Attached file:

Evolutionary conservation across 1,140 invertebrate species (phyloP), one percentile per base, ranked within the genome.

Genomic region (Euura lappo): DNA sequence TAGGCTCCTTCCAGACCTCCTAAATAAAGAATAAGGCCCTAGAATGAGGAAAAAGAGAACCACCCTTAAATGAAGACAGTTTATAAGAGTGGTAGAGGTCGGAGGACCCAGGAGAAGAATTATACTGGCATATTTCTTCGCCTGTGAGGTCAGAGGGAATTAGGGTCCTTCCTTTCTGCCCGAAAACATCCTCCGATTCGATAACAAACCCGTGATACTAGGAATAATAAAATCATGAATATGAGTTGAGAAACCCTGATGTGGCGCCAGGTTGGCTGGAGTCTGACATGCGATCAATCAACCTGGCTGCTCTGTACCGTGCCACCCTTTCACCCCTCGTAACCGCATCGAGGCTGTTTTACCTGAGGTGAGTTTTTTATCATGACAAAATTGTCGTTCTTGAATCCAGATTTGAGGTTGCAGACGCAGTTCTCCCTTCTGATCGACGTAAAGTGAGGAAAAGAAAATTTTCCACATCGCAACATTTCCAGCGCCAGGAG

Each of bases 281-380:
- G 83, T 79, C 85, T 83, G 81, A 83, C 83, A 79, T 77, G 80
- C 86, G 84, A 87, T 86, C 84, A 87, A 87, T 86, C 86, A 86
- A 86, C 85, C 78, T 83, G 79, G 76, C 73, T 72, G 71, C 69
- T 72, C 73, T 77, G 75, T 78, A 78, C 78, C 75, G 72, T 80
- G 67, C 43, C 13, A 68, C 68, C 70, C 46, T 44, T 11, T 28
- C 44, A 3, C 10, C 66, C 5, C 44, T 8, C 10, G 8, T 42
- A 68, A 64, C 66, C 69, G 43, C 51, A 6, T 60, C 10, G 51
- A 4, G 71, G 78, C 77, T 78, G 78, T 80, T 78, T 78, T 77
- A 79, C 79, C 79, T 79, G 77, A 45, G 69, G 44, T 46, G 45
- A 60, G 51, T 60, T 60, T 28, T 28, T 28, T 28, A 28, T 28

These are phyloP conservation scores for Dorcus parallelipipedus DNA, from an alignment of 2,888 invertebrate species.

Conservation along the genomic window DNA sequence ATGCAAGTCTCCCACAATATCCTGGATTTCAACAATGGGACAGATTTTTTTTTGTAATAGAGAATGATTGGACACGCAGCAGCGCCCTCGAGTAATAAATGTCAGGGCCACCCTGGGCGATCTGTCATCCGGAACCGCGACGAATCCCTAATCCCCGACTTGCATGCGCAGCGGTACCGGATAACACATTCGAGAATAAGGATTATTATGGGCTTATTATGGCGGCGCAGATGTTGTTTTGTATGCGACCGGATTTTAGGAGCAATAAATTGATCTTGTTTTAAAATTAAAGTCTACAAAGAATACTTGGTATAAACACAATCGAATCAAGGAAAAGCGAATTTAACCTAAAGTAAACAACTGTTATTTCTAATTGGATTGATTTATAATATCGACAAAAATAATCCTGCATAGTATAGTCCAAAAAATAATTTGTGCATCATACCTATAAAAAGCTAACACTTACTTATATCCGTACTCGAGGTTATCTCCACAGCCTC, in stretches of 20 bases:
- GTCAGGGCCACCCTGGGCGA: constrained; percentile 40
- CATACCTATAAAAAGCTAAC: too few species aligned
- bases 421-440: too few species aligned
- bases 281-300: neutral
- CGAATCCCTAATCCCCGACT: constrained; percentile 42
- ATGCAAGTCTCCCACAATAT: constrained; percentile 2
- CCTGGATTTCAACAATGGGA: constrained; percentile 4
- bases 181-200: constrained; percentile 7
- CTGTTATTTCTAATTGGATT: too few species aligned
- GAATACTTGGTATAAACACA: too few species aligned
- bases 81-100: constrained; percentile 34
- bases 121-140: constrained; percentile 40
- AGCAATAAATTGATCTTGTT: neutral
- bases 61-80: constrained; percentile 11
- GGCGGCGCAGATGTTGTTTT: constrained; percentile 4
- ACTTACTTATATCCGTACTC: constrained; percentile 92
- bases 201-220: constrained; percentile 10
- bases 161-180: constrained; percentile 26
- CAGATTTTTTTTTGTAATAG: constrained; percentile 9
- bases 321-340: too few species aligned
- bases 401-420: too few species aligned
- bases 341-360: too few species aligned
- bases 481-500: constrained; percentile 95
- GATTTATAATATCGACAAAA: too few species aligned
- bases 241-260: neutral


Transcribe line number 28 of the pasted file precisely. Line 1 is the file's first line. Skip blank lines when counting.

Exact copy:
- AGCAATAAATTGATCTTGTT: neutral